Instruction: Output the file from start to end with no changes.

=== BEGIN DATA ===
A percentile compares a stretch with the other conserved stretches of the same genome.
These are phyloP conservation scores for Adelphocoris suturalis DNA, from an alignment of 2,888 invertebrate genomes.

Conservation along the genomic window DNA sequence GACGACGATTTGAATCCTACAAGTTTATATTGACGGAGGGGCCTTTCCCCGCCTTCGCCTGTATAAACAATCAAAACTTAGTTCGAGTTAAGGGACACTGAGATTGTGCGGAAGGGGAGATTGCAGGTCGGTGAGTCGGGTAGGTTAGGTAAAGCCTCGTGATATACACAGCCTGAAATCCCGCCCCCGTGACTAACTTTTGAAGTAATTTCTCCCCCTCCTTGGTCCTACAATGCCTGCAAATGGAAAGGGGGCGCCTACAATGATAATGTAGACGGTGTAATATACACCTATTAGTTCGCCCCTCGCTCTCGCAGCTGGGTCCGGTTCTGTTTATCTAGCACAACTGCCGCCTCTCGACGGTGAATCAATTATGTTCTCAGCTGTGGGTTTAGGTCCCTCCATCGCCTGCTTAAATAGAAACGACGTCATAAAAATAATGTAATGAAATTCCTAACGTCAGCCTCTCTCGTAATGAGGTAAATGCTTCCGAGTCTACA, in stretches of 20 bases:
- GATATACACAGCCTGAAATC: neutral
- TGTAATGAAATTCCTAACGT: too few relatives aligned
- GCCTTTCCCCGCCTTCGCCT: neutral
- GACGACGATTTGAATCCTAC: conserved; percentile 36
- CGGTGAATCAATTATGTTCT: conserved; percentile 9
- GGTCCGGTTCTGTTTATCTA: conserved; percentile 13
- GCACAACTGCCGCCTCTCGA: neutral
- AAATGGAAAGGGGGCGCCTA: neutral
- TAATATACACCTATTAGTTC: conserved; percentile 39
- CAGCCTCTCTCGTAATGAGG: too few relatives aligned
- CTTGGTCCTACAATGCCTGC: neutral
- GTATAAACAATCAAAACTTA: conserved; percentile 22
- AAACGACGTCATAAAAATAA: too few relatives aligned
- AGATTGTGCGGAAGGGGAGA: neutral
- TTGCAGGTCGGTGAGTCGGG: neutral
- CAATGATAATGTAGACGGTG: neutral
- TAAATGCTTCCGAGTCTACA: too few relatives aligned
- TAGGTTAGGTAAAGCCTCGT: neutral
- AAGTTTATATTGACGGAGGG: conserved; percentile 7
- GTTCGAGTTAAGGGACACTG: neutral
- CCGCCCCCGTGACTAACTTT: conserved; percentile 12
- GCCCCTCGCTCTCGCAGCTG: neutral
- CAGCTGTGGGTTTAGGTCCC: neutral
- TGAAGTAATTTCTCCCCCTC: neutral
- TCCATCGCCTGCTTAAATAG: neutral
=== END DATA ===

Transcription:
A percentile compares a stretch with the other conserved stretches of the same genome.
These are phyloP conservation scores for Adelphocoris suturalis DNA, from an alignment of 2,888 invertebrate genomes.

Conservation along the genomic window DNA sequence GACGACGATTTGAATCCTACAAGTTTATATTGACGGAGGGGCCTTTCCCCGCCTTCGCCTGTATAAACAATCAAAACTTAGTTCGAGTTAAGGGACACTGAGATTGTGCGGAAGGGGAGATTGCAGGTCGGTGAGTCGGGTAGGTTAGGTAAAGCCTCGTGATATACACAGCCTGAAATCCCGCCCCCGTGACTAACTTTTGAAGTAATTTCTCCCCCTCCTTGGTCCTACAATGCCTGCAAATGGAAAGGGGGCGCCTACAATGATAATGTAGACGGTGTAATATACACCTATTAGTTCGCCCCTCGCTCTCGCAGCTGGGTCCGGTTCTGTTTATCTAGCACAACTGCCGCCTCTCGACGGTGAATCAATTATGTTCTCAGCTGTGGGTTTAGGTCCCTCCATCGCCTGCTTAAATAGAAACGACGTCATAAAAATAATGTAATGAAATTCCTAACGTCAGCCTCTCTCGTAATGAGGTAAATGCTTCCGAGTCTACA, in stretches of 20 bases:
- GATATACACAGCCTGAAATC: neutral
- TGTAATGAAATTCCTAACGT: too few relatives aligned
- GCCTTTCCCCGCCTTCGCCT: neutral
- GACGACGATTTGAATCCTAC: conserved; percentile 36
- CGGTGAATCAATTATGTTCT: conserved; percentile 9
- GGTCCGGTTCTGTTTATCTA: conserved; percentile 13
- GCACAACTGCCGCCTCTCGA: neutral
- AAATGGAAAGGGGGCGCCTA: neutral
- TAATATACACCTATTAGTTC: conserved; percentile 39
- CAGCCTCTCTCGTAATGAGG: too few relatives aligned
- CTTGGTCCTACAATGCCTGC: neutral
- GTATAAACAATCAAAACTTA: conserved; percentile 22
- AAACGACGTCATAAAAATAA: too few relatives aligned
- AGATTGTGCGGAAGGGGAGA: neutral
- TTGCAGGTCGGTGAGTCGGG: neutral
- CAATGATAATGTAGACGGTG: neutral
- TAAATGCTTCCGAGTCTACA: too few relatives aligned
- TAGGTTAGGTAAAGCCTCGT: neutral
- AAGTTTATATTGACGGAGGG: conserved; percentile 7
- GTTCGAGTTAAGGGACACTG: neutral
- CCGCCCCCGTGACTAACTTT: conserved; percentile 12
- GCCCCTCGCTCTCGCAGCTG: neutral
- CAGCTGTGGGTTTAGGTCCC: neutral
- TGAAGTAATTTCTCCCCCTC: neutral
- TCCATCGCCTGCTTAAATAG: neutral